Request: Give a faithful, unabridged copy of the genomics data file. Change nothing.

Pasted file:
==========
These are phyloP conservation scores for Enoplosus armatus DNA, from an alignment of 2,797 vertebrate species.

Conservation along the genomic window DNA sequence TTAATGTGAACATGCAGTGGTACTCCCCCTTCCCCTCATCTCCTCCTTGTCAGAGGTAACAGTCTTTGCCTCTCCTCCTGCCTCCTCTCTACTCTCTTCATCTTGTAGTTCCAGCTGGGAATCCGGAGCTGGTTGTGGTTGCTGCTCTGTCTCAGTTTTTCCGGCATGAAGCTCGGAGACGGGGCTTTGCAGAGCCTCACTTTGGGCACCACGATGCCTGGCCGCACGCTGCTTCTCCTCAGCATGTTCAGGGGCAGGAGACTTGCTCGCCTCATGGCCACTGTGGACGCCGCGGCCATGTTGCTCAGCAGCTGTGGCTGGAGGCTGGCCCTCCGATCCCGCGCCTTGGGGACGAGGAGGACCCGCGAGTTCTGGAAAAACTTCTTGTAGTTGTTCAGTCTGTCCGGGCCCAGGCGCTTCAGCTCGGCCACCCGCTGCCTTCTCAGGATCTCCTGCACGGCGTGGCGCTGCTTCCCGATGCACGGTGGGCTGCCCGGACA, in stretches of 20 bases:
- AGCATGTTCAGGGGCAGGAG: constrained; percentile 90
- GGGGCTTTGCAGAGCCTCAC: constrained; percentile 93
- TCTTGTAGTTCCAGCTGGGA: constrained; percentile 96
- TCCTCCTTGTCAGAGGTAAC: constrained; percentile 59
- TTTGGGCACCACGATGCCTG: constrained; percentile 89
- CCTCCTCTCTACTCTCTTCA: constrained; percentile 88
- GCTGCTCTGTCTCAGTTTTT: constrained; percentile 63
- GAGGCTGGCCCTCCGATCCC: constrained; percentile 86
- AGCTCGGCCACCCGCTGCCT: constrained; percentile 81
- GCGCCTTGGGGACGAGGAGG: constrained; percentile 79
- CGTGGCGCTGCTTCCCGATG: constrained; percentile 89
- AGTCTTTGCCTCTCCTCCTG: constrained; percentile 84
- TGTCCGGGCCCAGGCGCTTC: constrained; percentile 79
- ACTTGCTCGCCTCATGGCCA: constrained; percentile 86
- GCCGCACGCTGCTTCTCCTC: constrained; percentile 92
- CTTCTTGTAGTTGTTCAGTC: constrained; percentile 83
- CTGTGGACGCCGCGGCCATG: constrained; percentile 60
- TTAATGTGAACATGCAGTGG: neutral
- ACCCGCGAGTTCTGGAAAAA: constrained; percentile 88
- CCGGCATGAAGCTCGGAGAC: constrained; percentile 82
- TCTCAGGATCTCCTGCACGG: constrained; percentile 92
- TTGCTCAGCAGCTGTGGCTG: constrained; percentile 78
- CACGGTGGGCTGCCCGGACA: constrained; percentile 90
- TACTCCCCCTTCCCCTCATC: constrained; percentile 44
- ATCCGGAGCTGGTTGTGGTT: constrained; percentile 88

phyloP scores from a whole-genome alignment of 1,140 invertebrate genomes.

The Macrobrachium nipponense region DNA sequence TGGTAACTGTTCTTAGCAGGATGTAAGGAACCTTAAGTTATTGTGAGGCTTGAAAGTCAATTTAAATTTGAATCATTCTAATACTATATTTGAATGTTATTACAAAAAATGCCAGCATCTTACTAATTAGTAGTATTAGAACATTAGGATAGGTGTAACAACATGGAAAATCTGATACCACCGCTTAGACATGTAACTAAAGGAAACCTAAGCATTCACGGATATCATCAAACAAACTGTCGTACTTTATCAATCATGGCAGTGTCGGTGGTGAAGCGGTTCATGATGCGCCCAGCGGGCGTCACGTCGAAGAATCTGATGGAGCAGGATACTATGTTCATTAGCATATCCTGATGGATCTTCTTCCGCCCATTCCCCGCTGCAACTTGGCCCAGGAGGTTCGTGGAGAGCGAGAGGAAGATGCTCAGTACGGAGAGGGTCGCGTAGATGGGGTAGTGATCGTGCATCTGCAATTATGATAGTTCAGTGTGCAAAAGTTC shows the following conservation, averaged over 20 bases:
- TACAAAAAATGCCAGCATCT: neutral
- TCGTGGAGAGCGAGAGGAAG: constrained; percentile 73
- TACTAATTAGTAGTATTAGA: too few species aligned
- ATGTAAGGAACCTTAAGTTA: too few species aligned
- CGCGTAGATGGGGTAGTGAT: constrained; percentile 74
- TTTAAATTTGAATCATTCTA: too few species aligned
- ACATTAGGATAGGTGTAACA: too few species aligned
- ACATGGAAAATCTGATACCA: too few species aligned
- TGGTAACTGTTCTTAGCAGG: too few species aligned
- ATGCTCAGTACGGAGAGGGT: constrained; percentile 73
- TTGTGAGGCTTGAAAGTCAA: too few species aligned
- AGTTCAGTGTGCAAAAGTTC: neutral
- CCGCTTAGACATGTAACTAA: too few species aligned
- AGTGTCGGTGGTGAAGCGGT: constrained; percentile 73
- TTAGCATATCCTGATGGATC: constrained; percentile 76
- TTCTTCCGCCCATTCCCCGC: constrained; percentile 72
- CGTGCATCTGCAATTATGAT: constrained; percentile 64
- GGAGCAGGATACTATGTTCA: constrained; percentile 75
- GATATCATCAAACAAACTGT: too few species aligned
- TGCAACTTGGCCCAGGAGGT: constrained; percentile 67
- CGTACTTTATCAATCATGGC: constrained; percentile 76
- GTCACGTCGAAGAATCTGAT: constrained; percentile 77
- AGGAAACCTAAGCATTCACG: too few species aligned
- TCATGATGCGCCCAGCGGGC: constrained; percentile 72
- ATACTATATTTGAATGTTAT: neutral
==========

These are phyloP conservation scores for Enoplosus armatus DNA, from an alignment of 2,797 vertebrate species.

Conservation along the genomic window DNA sequence TTAATGTGAACATGCAGTGGTACTCCCCCTTCCCCTCATCTCCTCCTTGTCAGAGGTAACAGTCTTTGCCTCTCCTCCTGCCTCCTCTCTACTCTCTTCATCTTGTAGTTCCAGCTGGGAATCCGGAGCTGGTTGTGGTTGCTGCTCTGTCTCAGTTTTTCCGGCATGAAGCTCGGAGACGGGGCTTTGCAGAGCCTCACTTTGGGCACCACGATGCCTGGCCGCACGCTGCTTCTCCTCAGCATGTTCAGGGGCAGGAGACTTGCTCGCCTCATGGCCACTGTGGACGCCGCGGCCATGTTGCTCAGCAGCTGTGGCTGGAGGCTGGCCCTCCGATCCCGCGCCTTGGGGACGAGGAGGACCCGCGAGTTCTGGAAAAACTTCTTGTAGTTGTTCAGTCTGTCCGGGCCCAGGCGCTTCAGCTCGGCCACCCGCTGCCTTCTCAGGATCTCCTGCACGGCGTGGCGCTGCTTCCCGATGCACGGTGGGCTGCCCGGACA, in stretches of 20 bases:
- AGCATGTTCAGGGGCAGGAG: constrained; percentile 90
- GGGGCTTTGCAGAGCCTCAC: constrained; percentile 93
- TCTTGTAGTTCCAGCTGGGA: constrained; percentile 96
- TCCTCCTTGTCAGAGGTAAC: constrained; percentile 59
- TTTGGGCACCACGATGCCTG: constrained; percentile 89
- CCTCCTCTCTACTCTCTTCA: constrained; percentile 88
- GCTGCTCTGTCTCAGTTTTT: constrained; percentile 63
- GAGGCTGGCCCTCCGATCCC: constrained; percentile 86
- AGCTCGGCCACCCGCTGCCT: constrained; percentile 81
- GCGCCTTGGGGACGAGGAGG: constrained; percentile 79
- CGTGGCGCTGCTTCCCGATG: constrained; percentile 89
- AGTCTTTGCCTCTCCTCCTG: constrained; percentile 84
- TGTCCGGGCCCAGGCGCTTC: constrained; percentile 79
- ACTTGCTCGCCTCATGGCCA: constrained; percentile 86
- GCCGCACGCTGCTTCTCCTC: constrained; percentile 92
- CTTCTTGTAGTTGTTCAGTC: constrained; percentile 83
- CTGTGGACGCCGCGGCCATG: constrained; percentile 60
- TTAATGTGAACATGCAGTGG: neutral
- ACCCGCGAGTTCTGGAAAAA: constrained; percentile 88
- CCGGCATGAAGCTCGGAGAC: constrained; percentile 82
- TCTCAGGATCTCCTGCACGG: constrained; percentile 92
- TTGCTCAGCAGCTGTGGCTG: constrained; percentile 78
- CACGGTGGGCTGCCCGGACA: constrained; percentile 90
- TACTCCCCCTTCCCCTCATC: constrained; percentile 44
- ATCCGGAGCTGGTTGTGGTT: constrained; percentile 88

phyloP scores from a whole-genome alignment of 1,140 invertebrate genomes.

The Macrobrachium nipponense region DNA sequence TGGTAACTGTTCTTAGCAGGATGTAAGGAACCTTAAGTTATTGTGAGGCTTGAAAGTCAATTTAAATTTGAATCATTCTAATACTATATTTGAATGTTATTACAAAAAATGCCAGCATCTTACTAATTAGTAGTATTAGAACATTAGGATAGGTGTAACAACATGGAAAATCTGATACCACCGCTTAGACATGTAACTAAAGGAAACCTAAGCATTCACGGATATCATCAAACAAACTGTCGTACTTTATCAATCATGGCAGTGTCGGTGGTGAAGCGGTTCATGATGCGCCCAGCGGGCGTCACGTCGAAGAATCTGATGGAGCAGGATACTATGTTCATTAGCATATCCTGATGGATCTTCTTCCGCCCATTCCCCGCTGCAACTTGGCCCAGGAGGTTCGTGGAGAGCGAGAGGAAGATGCTCAGTACGGAGAGGGTCGCGTAGATGGGGTAGTGATCGTGCATCTGCAATTATGATAGTTCAGTGTGCAAAAGTTC shows the following conservation, averaged over 20 bases:
- TACAAAAAATGCCAGCATCT: neutral
- TCGTGGAGAGCGAGAGGAAG: constrained; percentile 73
- TACTAATTAGTAGTATTAGA: too few species aligned
- ATGTAAGGAACCTTAAGTTA: too few species aligned
- CGCGTAGATGGGGTAGTGAT: constrained; percentile 74
- TTTAAATTTGAATCATTCTA: too few species aligned
- ACATTAGGATAGGTGTAACA: too few species aligned
- ACATGGAAAATCTGATACCA: too few species aligned
- TGGTAACTGTTCTTAGCAGG: too few species aligned
- ATGCTCAGTACGGAGAGGGT: constrained; percentile 73
- TTGTGAGGCTTGAAAGTCAA: too few species aligned
- AGTTCAGTGTGCAAAAGTTC: neutral
- CCGCTTAGACATGTAACTAA: too few species aligned
- AGTGTCGGTGGTGAAGCGGT: constrained; percentile 73
- TTAGCATATCCTGATGGATC: constrained; percentile 76
- TTCTTCCGCCCATTCCCCGC: constrained; percentile 72
- CGTGCATCTGCAATTATGAT: constrained; percentile 64
- GGAGCAGGATACTATGTTCA: constrained; percentile 75
- GATATCATCAAACAAACTGT: too few species aligned
- TGCAACTTGGCCCAGGAGGT: constrained; percentile 67
- CGTACTTTATCAATCATGGC: constrained; percentile 76
- GTCACGTCGAAGAATCTGAT: constrained; percentile 77
- AGGAAACCTAAGCATTCACG: too few species aligned
- TCATGATGCGCCCAGCGGGC: constrained; percentile 72
- ATACTATATTTGAATGTTAT: neutral